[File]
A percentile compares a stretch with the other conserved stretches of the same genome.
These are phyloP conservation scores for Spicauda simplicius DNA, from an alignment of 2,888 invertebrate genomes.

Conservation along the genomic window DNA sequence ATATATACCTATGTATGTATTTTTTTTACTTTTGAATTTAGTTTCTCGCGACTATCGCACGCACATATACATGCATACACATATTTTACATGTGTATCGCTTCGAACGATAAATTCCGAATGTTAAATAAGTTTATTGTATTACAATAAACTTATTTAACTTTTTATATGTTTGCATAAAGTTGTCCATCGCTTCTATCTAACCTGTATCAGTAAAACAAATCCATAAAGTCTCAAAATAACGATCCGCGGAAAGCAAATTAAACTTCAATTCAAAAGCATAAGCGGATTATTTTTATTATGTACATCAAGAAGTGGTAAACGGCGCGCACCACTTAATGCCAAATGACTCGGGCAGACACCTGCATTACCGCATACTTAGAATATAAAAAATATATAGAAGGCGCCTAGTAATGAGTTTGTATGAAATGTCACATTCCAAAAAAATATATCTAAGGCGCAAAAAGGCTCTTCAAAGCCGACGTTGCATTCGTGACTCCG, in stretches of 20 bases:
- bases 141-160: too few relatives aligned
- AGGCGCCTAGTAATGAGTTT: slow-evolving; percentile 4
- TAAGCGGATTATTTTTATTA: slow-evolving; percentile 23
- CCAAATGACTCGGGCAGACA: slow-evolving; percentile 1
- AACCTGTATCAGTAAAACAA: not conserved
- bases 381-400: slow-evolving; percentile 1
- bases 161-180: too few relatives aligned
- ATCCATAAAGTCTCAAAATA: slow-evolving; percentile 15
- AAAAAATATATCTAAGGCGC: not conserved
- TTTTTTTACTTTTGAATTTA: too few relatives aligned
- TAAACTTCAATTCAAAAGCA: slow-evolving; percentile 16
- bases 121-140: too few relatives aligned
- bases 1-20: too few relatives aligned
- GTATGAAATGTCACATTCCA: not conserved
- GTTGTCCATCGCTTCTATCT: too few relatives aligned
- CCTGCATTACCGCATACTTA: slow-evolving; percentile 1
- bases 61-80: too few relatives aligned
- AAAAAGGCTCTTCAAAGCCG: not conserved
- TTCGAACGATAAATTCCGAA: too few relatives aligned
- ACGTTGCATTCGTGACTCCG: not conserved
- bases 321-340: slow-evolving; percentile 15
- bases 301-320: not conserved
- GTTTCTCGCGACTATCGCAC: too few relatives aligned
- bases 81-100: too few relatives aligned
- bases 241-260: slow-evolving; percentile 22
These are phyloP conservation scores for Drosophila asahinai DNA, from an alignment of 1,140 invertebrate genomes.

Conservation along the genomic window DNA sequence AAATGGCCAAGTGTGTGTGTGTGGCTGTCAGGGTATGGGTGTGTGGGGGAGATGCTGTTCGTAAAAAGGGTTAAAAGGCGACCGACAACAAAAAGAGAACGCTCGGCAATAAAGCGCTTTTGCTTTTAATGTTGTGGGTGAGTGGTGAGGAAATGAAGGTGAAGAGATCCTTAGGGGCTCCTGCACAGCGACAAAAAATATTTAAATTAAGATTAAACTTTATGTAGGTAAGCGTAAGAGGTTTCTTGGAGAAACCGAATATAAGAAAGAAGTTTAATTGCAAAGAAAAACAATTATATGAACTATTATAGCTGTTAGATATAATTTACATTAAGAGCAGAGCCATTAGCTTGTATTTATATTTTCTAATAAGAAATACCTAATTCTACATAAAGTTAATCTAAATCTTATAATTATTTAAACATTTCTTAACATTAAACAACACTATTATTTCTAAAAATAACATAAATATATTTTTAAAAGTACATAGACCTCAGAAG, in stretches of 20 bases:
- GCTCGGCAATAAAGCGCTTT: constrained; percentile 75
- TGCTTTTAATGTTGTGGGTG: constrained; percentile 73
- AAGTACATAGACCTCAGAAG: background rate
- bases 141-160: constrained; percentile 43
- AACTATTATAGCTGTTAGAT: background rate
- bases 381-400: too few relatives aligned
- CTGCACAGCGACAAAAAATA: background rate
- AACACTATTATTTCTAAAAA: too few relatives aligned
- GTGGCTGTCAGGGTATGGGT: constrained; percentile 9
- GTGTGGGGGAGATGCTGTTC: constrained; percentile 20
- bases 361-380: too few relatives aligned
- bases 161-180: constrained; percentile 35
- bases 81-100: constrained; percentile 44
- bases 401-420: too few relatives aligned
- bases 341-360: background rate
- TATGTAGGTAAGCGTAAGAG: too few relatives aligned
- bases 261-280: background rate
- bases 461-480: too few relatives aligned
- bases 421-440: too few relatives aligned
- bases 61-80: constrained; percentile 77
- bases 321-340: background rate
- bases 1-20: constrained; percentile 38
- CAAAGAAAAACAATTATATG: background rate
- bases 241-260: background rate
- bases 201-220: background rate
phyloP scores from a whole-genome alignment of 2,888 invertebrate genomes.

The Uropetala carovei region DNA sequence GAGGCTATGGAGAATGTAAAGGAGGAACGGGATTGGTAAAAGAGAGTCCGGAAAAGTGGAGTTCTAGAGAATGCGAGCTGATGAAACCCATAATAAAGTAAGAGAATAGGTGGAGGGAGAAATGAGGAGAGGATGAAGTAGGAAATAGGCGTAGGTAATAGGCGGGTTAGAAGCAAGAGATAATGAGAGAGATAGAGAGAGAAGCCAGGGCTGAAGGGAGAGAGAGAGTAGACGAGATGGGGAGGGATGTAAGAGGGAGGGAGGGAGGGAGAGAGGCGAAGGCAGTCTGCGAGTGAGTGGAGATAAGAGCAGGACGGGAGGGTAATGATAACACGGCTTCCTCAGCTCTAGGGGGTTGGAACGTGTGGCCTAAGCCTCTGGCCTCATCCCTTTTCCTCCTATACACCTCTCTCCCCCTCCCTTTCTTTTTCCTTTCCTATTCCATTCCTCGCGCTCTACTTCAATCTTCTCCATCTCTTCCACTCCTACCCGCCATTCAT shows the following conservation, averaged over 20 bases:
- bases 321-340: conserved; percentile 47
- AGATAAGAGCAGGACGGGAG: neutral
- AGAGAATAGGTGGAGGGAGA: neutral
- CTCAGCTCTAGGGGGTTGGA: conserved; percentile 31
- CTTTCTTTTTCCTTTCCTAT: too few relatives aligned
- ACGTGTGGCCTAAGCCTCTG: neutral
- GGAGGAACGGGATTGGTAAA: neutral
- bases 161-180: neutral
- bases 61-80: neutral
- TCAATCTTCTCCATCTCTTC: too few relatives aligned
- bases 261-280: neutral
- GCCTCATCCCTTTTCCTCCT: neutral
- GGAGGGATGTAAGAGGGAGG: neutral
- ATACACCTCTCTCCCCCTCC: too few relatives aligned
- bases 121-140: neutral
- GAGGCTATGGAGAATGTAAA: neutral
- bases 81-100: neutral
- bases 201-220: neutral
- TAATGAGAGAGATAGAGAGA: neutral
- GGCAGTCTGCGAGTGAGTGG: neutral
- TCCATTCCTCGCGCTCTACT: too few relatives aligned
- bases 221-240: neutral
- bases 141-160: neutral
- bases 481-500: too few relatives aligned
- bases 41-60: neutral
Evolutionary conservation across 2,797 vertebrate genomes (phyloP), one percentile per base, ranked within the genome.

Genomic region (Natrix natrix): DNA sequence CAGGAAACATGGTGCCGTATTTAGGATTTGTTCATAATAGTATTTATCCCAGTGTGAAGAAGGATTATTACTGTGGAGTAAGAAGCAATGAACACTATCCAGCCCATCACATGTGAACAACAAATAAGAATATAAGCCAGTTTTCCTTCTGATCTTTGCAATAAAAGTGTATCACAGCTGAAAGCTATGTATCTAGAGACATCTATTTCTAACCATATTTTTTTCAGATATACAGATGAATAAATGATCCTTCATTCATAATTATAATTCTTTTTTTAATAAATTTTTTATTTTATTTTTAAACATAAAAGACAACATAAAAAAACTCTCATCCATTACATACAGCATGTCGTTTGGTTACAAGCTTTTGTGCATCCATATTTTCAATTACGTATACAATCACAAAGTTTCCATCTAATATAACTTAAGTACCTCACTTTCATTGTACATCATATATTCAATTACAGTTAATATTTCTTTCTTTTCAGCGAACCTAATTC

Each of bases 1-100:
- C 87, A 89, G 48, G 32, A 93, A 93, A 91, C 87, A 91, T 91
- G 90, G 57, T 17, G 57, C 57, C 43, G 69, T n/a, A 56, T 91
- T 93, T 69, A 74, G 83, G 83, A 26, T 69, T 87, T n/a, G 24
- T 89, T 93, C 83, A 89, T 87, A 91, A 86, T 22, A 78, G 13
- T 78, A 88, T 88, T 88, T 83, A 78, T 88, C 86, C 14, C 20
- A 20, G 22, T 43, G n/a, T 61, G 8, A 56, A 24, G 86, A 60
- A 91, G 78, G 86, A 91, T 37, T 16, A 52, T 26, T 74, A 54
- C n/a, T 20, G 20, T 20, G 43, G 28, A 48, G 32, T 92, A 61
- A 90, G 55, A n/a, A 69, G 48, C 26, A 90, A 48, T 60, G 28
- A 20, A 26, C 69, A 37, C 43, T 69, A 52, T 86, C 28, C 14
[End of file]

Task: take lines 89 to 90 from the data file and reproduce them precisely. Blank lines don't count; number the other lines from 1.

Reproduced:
- T 89, T 93, C 83, A 89, T 87, A 91, A 86, T 22, A 78, G 13
- T 78, A 88, T 88, T 88, T 83, A 78, T 88, C 86, C 14, C 20